Enter: The Dragon Exegesis Of Revelation 12:1–6 -- By: Michael Dellaperute

Journal: Journal of Ministry and Theology
Volume: JMAT 22:2 (Fall 2018)
Article: Enter: The Dragon Exegesis Of Revelation 12:1–6
Author: Michael Dellaperute

Enter: The Dragon Exegesis Of Revelation 12:1–6

Michael Dellaperute

My remembrance of Dr. Bill Arp: I had the privilege of studying Greek under Dr. Arp while pursuing my PhD. My first impression of Dr. Arp was that of soft-spoken, elderly gentleman who disdained technology and paused for an inordinately long time before answering a question. I came to respect him as a man of God with a brilliant mind who could not only understand and explain complicated linguistic theory, but also remember the names and hometowns of his students. Dr. Arp genuinely loved the Lord and his word, and he created a hunger in the minds of his students. Along with introducing me to NT Discourse Analysis, Dr. Arp impressed on all his students the importance of determining the author’s intended meaning of a passage. This led to my exegetical work in determining the meaning of the Revelation 12:1–6 pericope and its place in the context of the book of Revelation as a whole.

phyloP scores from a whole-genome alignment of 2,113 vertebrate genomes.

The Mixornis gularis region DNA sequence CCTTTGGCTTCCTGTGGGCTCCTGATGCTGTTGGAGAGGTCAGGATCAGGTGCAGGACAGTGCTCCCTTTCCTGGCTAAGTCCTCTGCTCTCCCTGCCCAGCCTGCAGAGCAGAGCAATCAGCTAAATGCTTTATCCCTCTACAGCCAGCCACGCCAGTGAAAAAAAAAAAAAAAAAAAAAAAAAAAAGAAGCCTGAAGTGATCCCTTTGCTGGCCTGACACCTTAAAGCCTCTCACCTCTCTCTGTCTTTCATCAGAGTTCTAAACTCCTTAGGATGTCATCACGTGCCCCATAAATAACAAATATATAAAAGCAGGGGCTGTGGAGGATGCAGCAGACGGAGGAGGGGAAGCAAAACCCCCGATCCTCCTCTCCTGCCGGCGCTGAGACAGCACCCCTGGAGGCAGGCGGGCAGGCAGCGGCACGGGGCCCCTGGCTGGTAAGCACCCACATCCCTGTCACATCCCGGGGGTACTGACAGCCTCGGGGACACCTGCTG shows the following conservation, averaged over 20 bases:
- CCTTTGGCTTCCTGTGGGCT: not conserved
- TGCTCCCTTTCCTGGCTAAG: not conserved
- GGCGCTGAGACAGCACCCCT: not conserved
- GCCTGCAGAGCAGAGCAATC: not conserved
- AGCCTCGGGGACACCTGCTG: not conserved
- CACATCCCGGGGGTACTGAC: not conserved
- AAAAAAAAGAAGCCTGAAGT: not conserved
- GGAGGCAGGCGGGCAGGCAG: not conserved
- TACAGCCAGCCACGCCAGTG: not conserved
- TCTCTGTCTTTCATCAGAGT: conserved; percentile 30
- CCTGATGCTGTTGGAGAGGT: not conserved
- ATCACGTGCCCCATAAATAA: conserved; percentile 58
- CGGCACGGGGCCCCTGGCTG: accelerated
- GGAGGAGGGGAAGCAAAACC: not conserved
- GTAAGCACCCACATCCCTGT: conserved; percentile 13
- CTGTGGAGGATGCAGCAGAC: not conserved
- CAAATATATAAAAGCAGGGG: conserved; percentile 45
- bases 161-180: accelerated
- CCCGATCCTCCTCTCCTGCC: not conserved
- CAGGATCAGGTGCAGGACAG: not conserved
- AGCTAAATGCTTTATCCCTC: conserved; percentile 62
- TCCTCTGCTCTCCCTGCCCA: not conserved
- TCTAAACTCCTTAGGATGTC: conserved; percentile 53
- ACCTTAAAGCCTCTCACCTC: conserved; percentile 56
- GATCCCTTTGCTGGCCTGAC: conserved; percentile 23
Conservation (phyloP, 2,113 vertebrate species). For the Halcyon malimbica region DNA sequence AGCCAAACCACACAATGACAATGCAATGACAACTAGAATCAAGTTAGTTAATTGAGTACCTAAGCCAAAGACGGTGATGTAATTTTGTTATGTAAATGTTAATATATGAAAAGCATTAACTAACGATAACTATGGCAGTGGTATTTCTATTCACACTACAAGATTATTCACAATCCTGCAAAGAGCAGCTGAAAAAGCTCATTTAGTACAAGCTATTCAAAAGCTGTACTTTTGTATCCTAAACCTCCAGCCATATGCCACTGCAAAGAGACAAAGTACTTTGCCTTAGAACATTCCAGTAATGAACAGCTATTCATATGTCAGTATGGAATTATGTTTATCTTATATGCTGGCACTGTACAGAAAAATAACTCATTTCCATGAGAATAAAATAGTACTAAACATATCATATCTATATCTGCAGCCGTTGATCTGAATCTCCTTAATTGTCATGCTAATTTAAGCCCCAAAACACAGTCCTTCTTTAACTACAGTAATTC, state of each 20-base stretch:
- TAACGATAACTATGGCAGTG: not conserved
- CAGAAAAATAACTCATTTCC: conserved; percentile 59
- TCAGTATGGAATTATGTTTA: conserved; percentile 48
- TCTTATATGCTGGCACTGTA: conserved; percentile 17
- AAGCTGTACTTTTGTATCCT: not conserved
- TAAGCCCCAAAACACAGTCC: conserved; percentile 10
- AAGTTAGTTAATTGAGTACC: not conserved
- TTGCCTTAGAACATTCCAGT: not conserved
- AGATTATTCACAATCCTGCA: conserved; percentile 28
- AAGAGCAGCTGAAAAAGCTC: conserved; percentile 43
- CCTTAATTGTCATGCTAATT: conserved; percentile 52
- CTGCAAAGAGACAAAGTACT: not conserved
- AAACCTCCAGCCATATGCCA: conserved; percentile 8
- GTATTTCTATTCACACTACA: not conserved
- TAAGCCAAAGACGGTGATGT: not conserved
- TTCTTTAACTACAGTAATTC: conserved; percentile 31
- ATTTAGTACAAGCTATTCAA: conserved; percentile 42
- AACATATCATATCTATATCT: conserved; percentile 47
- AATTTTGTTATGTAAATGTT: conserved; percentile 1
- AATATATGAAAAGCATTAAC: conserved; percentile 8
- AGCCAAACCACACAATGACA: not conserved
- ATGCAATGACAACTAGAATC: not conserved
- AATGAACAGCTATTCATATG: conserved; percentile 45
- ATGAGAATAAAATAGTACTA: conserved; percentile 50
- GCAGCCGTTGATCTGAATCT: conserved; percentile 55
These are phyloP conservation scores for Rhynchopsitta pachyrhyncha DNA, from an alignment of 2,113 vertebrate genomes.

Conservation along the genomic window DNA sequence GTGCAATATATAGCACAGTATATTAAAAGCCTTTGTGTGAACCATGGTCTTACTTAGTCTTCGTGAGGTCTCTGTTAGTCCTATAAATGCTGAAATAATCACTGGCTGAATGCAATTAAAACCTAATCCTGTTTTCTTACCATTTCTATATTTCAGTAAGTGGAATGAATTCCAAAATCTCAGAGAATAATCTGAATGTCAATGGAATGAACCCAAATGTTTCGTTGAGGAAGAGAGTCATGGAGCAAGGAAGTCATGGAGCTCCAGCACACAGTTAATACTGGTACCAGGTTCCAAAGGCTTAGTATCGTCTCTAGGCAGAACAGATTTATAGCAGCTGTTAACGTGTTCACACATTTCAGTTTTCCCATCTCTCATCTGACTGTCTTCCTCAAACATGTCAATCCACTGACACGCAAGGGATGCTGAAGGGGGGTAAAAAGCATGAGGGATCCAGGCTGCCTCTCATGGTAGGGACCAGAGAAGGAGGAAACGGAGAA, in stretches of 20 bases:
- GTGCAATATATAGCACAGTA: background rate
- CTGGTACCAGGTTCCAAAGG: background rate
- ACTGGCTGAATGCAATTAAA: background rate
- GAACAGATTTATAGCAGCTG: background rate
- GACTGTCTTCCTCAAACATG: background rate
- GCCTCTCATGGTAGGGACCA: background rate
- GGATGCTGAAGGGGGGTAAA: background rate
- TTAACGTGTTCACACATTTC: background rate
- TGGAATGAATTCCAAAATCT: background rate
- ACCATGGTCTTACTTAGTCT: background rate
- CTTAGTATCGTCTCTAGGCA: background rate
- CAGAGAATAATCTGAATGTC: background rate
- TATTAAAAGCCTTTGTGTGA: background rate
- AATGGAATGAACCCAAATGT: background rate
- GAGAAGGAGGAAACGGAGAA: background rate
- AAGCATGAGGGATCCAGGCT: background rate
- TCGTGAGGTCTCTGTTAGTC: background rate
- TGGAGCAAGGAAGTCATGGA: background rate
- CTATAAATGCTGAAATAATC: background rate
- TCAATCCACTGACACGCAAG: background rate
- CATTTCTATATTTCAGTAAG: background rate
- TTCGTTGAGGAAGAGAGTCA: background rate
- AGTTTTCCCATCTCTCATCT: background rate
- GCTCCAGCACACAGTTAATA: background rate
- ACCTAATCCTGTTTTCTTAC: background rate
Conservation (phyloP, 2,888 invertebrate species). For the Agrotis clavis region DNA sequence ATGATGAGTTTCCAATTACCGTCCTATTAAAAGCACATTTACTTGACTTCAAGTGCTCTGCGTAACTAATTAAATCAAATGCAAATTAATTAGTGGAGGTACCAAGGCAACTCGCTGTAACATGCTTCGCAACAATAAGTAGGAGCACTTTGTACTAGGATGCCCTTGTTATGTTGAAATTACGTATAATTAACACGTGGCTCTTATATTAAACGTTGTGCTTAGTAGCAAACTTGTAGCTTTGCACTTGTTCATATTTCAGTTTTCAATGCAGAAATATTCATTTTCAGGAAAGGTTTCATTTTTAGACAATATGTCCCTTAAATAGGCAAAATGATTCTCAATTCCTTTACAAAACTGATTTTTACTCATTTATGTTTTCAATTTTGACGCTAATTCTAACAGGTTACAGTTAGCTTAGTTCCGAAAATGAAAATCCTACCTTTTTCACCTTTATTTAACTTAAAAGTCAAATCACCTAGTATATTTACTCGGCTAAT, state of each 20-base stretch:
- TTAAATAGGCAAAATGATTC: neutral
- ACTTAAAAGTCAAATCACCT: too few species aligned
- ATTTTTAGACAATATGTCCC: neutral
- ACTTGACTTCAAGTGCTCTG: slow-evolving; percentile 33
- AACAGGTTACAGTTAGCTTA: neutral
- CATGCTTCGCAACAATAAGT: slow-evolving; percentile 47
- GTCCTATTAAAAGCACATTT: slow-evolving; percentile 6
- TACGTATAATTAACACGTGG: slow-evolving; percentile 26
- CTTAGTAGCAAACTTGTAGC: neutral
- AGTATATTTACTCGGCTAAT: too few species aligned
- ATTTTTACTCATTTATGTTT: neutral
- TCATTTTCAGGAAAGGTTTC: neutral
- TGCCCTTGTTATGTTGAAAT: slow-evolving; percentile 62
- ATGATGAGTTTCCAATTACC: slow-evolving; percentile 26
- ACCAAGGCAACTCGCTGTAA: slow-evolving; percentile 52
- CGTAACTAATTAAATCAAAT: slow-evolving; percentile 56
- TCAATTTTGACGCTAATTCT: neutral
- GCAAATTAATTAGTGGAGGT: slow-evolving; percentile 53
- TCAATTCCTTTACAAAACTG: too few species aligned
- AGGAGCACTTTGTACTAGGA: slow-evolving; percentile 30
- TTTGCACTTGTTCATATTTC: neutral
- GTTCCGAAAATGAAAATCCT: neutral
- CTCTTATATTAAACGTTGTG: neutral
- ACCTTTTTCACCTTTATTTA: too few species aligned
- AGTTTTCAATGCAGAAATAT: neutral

“The Bible may be said to begin and end with the story of a Serpent. In the book of Genesis, a serpent, more subtle than any beast of the field, tempted the woman in Paradise; in the Book of Revelation a dragon stood before the woman to devour her child,” observes Edward Ulback.2 Although the contents of Revelation 12:1–6 have served to ignite the imagination of readers for generations, the meaning has befuddled the mind of many an interpreter. This cryptic vision includes complex symbolism such as a dazzling woman arrayed in celestial

bodies who births a son; the mysterious removal of the man-child destined to rule the nations; and a multi-headed dragon with a ferocious appetite and a tail powerful enough to dislodge stars from their heavenly abode. Yet the author’s single, intended meaning of the passage is both attainable and foundational for understanding the ensuing events of the Apocalypse.

Textual Criticism

The passage that innocently begins with the clause Καὶ σημεῖον μέγα ὤφθη ἐν τῷ οὐρανῷ (Rev 12:1, UBS4) ends with the statement: καὶ ἐστάθη ἐπὶ τὴν ἄμμον τῆς θαλάσσης (Rev 12:18, UBS4).3 The treatment of this final clause is a matter of contention among modern translations.4 Several...

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